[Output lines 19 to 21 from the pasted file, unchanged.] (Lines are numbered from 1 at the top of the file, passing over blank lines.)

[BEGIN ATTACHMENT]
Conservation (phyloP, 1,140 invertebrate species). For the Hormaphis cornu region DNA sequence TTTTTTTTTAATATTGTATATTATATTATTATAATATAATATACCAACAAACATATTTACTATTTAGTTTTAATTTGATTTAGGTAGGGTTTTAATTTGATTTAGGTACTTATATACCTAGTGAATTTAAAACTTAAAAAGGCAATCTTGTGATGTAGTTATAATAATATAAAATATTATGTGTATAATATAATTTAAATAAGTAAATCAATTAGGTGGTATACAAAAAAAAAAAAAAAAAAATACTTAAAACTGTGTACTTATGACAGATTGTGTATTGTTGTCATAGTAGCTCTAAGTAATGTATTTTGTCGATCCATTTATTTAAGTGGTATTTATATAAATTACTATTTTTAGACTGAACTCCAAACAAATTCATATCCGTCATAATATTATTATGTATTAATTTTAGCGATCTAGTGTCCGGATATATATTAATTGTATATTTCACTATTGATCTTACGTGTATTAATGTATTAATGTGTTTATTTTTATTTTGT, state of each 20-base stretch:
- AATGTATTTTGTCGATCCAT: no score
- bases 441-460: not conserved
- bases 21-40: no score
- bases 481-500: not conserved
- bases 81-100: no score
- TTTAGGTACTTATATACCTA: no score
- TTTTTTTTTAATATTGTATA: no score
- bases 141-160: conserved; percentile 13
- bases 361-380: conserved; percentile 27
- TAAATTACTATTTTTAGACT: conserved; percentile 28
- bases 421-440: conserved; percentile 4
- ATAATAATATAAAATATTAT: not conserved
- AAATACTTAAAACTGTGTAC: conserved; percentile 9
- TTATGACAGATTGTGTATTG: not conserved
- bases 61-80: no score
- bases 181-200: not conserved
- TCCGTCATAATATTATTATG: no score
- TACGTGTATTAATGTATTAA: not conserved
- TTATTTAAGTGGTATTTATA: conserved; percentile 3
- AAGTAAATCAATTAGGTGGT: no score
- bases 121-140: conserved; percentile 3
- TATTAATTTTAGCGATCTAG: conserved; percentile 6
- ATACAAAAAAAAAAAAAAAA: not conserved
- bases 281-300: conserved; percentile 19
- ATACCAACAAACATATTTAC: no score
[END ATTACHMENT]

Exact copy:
- TACGTGTATTAATGTATTAA: not conserved
- TTATTTAAGTGGTATTTATA: conserved; percentile 3
- AAGTAAATCAATTAGGTGGT: no score